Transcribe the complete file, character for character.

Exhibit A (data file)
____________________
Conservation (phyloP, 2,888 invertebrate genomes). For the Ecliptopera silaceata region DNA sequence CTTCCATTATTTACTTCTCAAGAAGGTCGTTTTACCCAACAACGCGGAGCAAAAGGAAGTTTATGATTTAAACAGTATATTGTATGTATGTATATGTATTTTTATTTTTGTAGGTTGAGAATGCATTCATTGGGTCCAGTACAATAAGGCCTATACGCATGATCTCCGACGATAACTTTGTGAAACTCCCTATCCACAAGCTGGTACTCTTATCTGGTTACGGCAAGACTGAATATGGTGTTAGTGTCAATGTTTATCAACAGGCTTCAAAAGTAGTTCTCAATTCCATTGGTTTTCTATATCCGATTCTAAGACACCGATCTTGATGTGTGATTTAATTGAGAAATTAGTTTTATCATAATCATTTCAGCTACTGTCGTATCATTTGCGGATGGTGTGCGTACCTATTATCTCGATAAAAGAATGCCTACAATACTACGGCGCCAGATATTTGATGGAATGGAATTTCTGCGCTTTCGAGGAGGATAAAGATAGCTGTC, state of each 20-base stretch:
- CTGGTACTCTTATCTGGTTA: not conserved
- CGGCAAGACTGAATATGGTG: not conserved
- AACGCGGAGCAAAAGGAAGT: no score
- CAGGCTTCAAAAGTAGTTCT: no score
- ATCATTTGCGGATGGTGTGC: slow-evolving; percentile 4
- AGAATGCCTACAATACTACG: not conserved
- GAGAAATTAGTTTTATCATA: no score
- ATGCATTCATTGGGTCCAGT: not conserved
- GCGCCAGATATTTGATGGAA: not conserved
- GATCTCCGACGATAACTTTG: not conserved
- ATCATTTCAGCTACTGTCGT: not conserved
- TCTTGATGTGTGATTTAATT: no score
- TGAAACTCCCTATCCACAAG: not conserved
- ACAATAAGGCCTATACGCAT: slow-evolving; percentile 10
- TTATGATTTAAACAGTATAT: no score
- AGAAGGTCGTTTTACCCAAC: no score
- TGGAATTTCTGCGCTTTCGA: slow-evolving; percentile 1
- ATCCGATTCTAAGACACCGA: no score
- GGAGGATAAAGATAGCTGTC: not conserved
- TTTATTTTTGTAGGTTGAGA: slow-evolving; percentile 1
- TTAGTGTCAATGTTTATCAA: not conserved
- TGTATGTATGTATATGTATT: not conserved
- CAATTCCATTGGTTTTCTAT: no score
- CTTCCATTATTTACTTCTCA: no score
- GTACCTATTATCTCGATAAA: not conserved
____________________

Conservation (phyloP, 2,888 invertebrate genomes). For the Ecliptopera silaceata region DNA sequence CTTCCATTATTTACTTCTCAAGAAGGTCGTTTTACCCAACAACGCGGAGCAAAAGGAAGTTTATGATTTAAACAGTATATTGTATGTATGTATATGTATTTTTATTTTTGTAGGTTGAGAATGCATTCATTGGGTCCAGTACAATAAGGCCTATACGCATGATCTCCGACGATAACTTTGTGAAACTCCCTATCCACAAGCTGGTACTCTTATCTGGTTACGGCAAGACTGAATATGGTGTTAGTGTCAATGTTTATCAACAGGCTTCAAAAGTAGTTCTCAATTCCATTGGTTTTCTATATCCGATTCTAAGACACCGATCTTGATGTGTGATTTAATTGAGAAATTAGTTTTATCATAATCATTTCAGCTACTGTCGTATCATTTGCGGATGGTGTGCGTACCTATTATCTCGATAAAAGAATGCCTACAATACTACGGCGCCAGATATTTGATGGAATGGAATTTCTGCGCTTTCGAGGAGGATAAAGATAGCTGTC, state of each 20-base stretch:
- CTGGTACTCTTATCTGGTTA: not conserved
- CGGCAAGACTGAATATGGTG: not conserved
- AACGCGGAGCAAAAGGAAGT: no score
- CAGGCTTCAAAAGTAGTTCT: no score
- ATCATTTGCGGATGGTGTGC: slow-evolving; percentile 4
- AGAATGCCTACAATACTACG: not conserved
- GAGAAATTAGTTTTATCATA: no score
- ATGCATTCATTGGGTCCAGT: not conserved
- GCGCCAGATATTTGATGGAA: not conserved
- GATCTCCGACGATAACTTTG: not conserved
- ATCATTTCAGCTACTGTCGT: not conserved
- TCTTGATGTGTGATTTAATT: no score
- TGAAACTCCCTATCCACAAG: not conserved
- ACAATAAGGCCTATACGCAT: slow-evolving; percentile 10
- TTATGATTTAAACAGTATAT: no score
- AGAAGGTCGTTTTACCCAAC: no score
- TGGAATTTCTGCGCTTTCGA: slow-evolving; percentile 1
- ATCCGATTCTAAGACACCGA: no score
- GGAGGATAAAGATAGCTGTC: not conserved
- TTTATTTTTGTAGGTTGAGA: slow-evolving; percentile 1
- TTAGTGTCAATGTTTATCAA: not conserved
- TGTATGTATGTATATGTATT: not conserved
- CAATTCCATTGGTTTTCTAT: no score
- CTTCCATTATTTACTTCTCA: no score
- GTACCTATTATCTCGATAAA: not conserved